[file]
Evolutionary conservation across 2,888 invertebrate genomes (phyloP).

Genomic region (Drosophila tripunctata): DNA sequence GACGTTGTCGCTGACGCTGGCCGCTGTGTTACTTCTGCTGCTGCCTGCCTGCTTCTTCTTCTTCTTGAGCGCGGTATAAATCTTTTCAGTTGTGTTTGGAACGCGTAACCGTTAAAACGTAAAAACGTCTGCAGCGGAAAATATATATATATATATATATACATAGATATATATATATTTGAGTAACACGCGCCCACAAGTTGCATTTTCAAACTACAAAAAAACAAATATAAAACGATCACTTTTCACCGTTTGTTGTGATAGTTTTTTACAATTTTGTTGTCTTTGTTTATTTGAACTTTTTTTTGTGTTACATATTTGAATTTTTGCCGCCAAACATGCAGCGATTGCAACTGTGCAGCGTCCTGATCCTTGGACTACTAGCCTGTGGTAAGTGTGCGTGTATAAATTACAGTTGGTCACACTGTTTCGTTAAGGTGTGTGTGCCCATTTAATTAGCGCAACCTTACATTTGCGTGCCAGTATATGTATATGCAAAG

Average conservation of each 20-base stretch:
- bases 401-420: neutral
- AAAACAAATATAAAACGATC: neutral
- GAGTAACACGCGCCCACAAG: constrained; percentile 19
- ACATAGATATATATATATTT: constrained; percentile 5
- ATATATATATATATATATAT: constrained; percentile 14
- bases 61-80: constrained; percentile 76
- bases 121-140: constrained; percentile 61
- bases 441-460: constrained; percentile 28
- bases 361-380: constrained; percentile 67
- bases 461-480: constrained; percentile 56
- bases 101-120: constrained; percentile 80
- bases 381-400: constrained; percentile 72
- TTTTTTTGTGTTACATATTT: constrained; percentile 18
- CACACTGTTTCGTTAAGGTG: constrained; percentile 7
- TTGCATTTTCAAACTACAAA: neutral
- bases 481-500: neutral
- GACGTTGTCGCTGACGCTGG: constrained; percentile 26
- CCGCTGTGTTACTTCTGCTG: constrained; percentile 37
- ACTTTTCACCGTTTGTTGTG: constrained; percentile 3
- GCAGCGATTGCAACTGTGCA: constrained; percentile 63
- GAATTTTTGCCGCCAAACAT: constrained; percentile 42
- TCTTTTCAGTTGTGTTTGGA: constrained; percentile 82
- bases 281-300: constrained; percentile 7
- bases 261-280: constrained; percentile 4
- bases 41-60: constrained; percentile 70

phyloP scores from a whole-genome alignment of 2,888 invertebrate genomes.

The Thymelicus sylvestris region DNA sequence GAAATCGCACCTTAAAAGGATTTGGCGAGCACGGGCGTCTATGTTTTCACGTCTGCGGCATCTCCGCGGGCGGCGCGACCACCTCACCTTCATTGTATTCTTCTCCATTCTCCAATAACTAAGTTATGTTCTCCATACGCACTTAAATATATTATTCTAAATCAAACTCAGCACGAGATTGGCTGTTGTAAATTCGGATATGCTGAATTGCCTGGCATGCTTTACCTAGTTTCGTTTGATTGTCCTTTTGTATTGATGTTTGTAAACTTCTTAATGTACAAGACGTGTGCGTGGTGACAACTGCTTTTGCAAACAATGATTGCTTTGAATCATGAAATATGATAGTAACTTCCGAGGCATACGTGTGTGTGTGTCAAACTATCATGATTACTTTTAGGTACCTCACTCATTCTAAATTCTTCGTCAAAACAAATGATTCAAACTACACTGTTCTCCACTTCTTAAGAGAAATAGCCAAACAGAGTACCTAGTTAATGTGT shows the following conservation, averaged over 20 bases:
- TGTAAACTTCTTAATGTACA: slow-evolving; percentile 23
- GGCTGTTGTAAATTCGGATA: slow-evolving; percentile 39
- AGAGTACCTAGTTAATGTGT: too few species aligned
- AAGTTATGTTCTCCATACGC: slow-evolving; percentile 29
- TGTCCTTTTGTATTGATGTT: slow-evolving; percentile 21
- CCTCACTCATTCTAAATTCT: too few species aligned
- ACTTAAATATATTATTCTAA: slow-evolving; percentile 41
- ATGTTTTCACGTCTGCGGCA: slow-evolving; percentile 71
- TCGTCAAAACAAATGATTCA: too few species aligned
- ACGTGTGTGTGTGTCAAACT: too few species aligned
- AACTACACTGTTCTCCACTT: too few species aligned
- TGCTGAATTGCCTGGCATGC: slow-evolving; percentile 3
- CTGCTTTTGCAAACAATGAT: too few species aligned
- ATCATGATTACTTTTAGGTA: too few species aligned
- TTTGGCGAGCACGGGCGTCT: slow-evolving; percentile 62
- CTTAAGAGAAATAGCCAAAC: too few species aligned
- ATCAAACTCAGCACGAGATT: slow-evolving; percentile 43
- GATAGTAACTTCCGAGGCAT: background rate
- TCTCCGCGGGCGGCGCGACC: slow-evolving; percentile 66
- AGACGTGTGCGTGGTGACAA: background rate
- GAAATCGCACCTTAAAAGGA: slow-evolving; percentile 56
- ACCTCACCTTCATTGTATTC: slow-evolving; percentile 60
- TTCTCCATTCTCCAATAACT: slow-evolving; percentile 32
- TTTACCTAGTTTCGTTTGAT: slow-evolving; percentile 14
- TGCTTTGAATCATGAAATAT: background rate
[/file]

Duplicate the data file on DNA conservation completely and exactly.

Evolutionary conservation across 2,888 invertebrate genomes (phyloP).

Genomic region (Drosophila tripunctata): DNA sequence GACGTTGTCGCTGACGCTGGCCGCTGTGTTACTTCTGCTGCTGCCTGCCTGCTTCTTCTTCTTCTTGAGCGCGGTATAAATCTTTTCAGTTGTGTTTGGAACGCGTAACCGTTAAAACGTAAAAACGTCTGCAGCGGAAAATATATATATATATATATATACATAGATATATATATATTTGAGTAACACGCGCCCACAAGTTGCATTTTCAAACTACAAAAAAACAAATATAAAACGATCACTTTTCACCGTTTGTTGTGATAGTTTTTTACAATTTTGTTGTCTTTGTTTATTTGAACTTTTTTTTGTGTTACATATTTGAATTTTTGCCGCCAAACATGCAGCGATTGCAACTGTGCAGCGTCCTGATCCTTGGACTACTAGCCTGTGGTAAGTGTGCGTGTATAAATTACAGTTGGTCACACTGTTTCGTTAAGGTGTGTGTGCCCATTTAATTAGCGCAACCTTACATTTGCGTGCCAGTATATGTATATGCAAAG

Average conservation of each 20-base stretch:
- bases 401-420: neutral
- AAAACAAATATAAAACGATC: neutral
- GAGTAACACGCGCCCACAAG: constrained; percentile 19
- ACATAGATATATATATATTT: constrained; percentile 5
- ATATATATATATATATATAT: constrained; percentile 14
- bases 61-80: constrained; percentile 76
- bases 121-140: constrained; percentile 61
- bases 441-460: constrained; percentile 28
- bases 361-380: constrained; percentile 67
- bases 461-480: constrained; percentile 56
- bases 101-120: constrained; percentile 80
- bases 381-400: constrained; percentile 72
- TTTTTTTGTGTTACATATTT: constrained; percentile 18
- CACACTGTTTCGTTAAGGTG: constrained; percentile 7
- TTGCATTTTCAAACTACAAA: neutral
- bases 481-500: neutral
- GACGTTGTCGCTGACGCTGG: constrained; percentile 26
- CCGCTGTGTTACTTCTGCTG: constrained; percentile 37
- ACTTTTCACCGTTTGTTGTG: constrained; percentile 3
- GCAGCGATTGCAACTGTGCA: constrained; percentile 63
- GAATTTTTGCCGCCAAACAT: constrained; percentile 42
- TCTTTTCAGTTGTGTTTGGA: constrained; percentile 82
- bases 281-300: constrained; percentile 7
- bases 261-280: constrained; percentile 4
- bases 41-60: constrained; percentile 70

phyloP scores from a whole-genome alignment of 2,888 invertebrate genomes.

The Thymelicus sylvestris region DNA sequence GAAATCGCACCTTAAAAGGATTTGGCGAGCACGGGCGTCTATGTTTTCACGTCTGCGGCATCTCCGCGGGCGGCGCGACCACCTCACCTTCATTGTATTCTTCTCCATTCTCCAATAACTAAGTTATGTTCTCCATACGCACTTAAATATATTATTCTAAATCAAACTCAGCACGAGATTGGCTGTTGTAAATTCGGATATGCTGAATTGCCTGGCATGCTTTACCTAGTTTCGTTTGATTGTCCTTTTGTATTGATGTTTGTAAACTTCTTAATGTACAAGACGTGTGCGTGGTGACAACTGCTTTTGCAAACAATGATTGCTTTGAATCATGAAATATGATAGTAACTTCCGAGGCATACGTGTGTGTGTGTCAAACTATCATGATTACTTTTAGGTACCTCACTCATTCTAAATTCTTCGTCAAAACAAATGATTCAAACTACACTGTTCTCCACTTCTTAAGAGAAATAGCCAAACAGAGTACCTAGTTAATGTGT shows the following conservation, averaged over 20 bases:
- TGTAAACTTCTTAATGTACA: slow-evolving; percentile 23
- GGCTGTTGTAAATTCGGATA: slow-evolving; percentile 39
- AGAGTACCTAGTTAATGTGT: too few species aligned
- AAGTTATGTTCTCCATACGC: slow-evolving; percentile 29
- TGTCCTTTTGTATTGATGTT: slow-evolving; percentile 21
- CCTCACTCATTCTAAATTCT: too few species aligned
- ACTTAAATATATTATTCTAA: slow-evolving; percentile 41
- ATGTTTTCACGTCTGCGGCA: slow-evolving; percentile 71
- TCGTCAAAACAAATGATTCA: too few species aligned
- ACGTGTGTGTGTGTCAAACT: too few species aligned
- AACTACACTGTTCTCCACTT: too few species aligned
- TGCTGAATTGCCTGGCATGC: slow-evolving; percentile 3
- CTGCTTTTGCAAACAATGAT: too few species aligned
- ATCATGATTACTTTTAGGTA: too few species aligned
- TTTGGCGAGCACGGGCGTCT: slow-evolving; percentile 62
- CTTAAGAGAAATAGCCAAAC: too few species aligned
- ATCAAACTCAGCACGAGATT: slow-evolving; percentile 43
- GATAGTAACTTCCGAGGCAT: background rate
- TCTCCGCGGGCGGCGCGACC: slow-evolving; percentile 66
- AGACGTGTGCGTGGTGACAA: background rate
- GAAATCGCACCTTAAAAGGA: slow-evolving; percentile 56
- ACCTCACCTTCATTGTATTC: slow-evolving; percentile 60
- TTCTCCATTCTCCAATAACT: slow-evolving; percentile 32
- TTTACCTAGTTTCGTTTGAT: slow-evolving; percentile 14
- TGCTTTGAATCATGAAATAT: background rate